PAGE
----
by Roger M. Goetz
SUMMER TURNS TO FALL
The evening of August 19, Chemistry Professor Robert Ridgely Sealock (1907-1951) died of a heart attack while on vacation in Kansas City. To help his widow Floy W. Sealock (1911-1989), the women of the Chemistry Circle cooked meals and brought them in for two days. He left four small children. Floy stayed in Ames and continued to be a part of the Chemistry Circle even though her husband had passed away. And so, the four children graduated from Ames High School.
Against this background, Mom remembered how on August 24, 1934, Dad had been operated on for stomach ulcers six months after they’d been married . He was desperately ill and Mom was afraid he wouldn’t live. Dad had been a graduate student at the University of Illinois at the time.
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At the end of August wrote the following about Chuck and me:
One day I was combing my hair and had it fluffed out and Chuck said, "You don’t look a day over 40." After I had smoothed it down and put a net on since I was going out in the wind he said, "You look like a 2 bit waitress."
One day Benny [Jameson] asked Roger with whom he went to see [the Walt Disney Movie] "Alice in Wonderland" and Roger said, "Anne and Lois Fields" [daughters of our pastor] and Benny said, "Everybody likes you" and Roger replied, "Sure. I’m popular."
If one of my other playmates would have heard me say that, he would have said, "There’s no conceit in your family. You have it all."
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Dad was gone to an American Chemical Society meeting in New York City from Labor Day (September 3) through Saturday, September 8.
Mom started sewing a weskit the day he left, and it still wasn’t done three weeks later. I presume this meant that she was making Dad a vest, for he always wore one with a suit.
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On Monday, September 17, the street past our house was closed eleven days so that it could be paved. The day it opened for traffic, Friday, September 28, Dad put me to work digging out our driveway (with his help) to get it ready for paving. The next day, September 29, Chuck turned fifteen and he spent most of his birthday digging out the drive because I hadn’t accomplished a lot the day before.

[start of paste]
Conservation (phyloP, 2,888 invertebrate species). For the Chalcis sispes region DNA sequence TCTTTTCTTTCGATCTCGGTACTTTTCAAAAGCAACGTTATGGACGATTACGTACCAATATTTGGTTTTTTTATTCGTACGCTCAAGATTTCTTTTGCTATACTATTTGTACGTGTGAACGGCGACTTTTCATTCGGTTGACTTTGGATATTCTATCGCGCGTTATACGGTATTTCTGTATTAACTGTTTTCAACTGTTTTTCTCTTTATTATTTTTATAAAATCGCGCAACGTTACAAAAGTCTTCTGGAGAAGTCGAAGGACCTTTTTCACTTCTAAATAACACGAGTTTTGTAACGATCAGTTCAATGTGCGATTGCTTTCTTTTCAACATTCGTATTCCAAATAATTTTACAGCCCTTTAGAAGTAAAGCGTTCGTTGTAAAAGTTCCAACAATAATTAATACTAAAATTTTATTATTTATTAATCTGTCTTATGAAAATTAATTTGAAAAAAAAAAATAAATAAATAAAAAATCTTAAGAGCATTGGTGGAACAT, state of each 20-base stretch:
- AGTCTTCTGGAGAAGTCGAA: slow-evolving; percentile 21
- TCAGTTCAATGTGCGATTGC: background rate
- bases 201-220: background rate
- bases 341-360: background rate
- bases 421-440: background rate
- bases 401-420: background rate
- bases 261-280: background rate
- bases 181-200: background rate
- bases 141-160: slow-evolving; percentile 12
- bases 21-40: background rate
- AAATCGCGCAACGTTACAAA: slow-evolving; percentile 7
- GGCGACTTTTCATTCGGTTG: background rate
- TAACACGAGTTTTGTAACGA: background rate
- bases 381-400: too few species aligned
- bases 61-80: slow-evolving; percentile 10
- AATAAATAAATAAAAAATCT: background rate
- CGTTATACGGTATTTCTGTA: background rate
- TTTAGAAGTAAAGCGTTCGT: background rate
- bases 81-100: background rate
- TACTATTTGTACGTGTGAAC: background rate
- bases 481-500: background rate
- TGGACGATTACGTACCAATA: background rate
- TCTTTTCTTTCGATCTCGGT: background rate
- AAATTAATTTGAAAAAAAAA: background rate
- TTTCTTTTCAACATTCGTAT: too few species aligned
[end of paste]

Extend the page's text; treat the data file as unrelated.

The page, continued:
Chuck paused long enough to take Mom and Dad to the annual Iowa State president’s reception and then returned to resume digging.
Mom wore the same formal she’d worn the previous three years and "poured" from 9:45 to 10:30 p.m. at the reception.
When it got dark at home, Chuck turned on the car lights so he could see to keep digging. He stopped at 10:30 and picked up our parents about 10:45 p.m.
A couple days later Dad put in the driveway with the help of neighbors and Cliff Hach. The cement mix cost $40.00 and expansion joints cost $2.45. My folks estimated that they saved $60 by not hiring someone to do it.
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On Saturday, October 13, my folks went to the luncheon at the Union that Iowa State gave for the legislators of the State of Iowa. The Department heads, including Dad, acted as hosts. This was done because the Legislature subsidized Iowa State with tax money.
After the luncheon, Mom noted, "we enjoyed the lovely warm day by attending the Iowa State homecoming game." Such weather, typical of the lazy days of Indian Summer, made Winter seem far away. But it wasn’t this year.
On Friday and Saturday, November 1 and 2, we had snow in Ames and was it cold one morning: the thermometer mounted outside the kitchen window read only ten above zero! Such weather had not been expected that early at 822 Ash Avenue. We still had our screens on the windows! I can imagine my folks were perturbed.
Friday morning Chuck and I had no school and Mom was invited out to lunch by Mrs. Thomas, who with Mrs. Reddy served twenty-four at the new Reddy’s new modern house. Regarding this, Mom wrote,
The boys quarreled all the while I was getting ready [to go to the luncheon] and I feel like selling them for two cents.
With no school that Friday, Chuck was drafted to change the windows which was no easy task since our house had been built before aluminum combination storm-and-screen windows were available.
One at a time, he hauled down the heavy, wooden storm windows as needed. Sometimes I helped by cleaning the glass on both sides with Windex.
Chuck manipulated the heavy, wooden extension ladder to a window and climbed it twice–once to remove the screen and twice to mount the storm. Mom or I helped on the inside by releasing the screen and fastening the storm as needed.
One time that Friday, Chuck was climbing the ladder with the storm in hand and fell off. The glass broke, but fortunately he wasn’t hurt at all. On Saturday while he was doing another storm window, the strong wind blew it right out of his hands.
Chuck didn’t stick to this task the way Mom wanted, but with her nagging, he finally hung the last window at noon on Sunday.
This job of changing the windows was a difficult one, so after we had air conditioning, Dad did something to eliminate this semiannual task. Each storm had a small section that could be opened inward to allow outside air in. Well, Dad fastened some screen over the area where the storm window could be opened. After that we left them up all year round!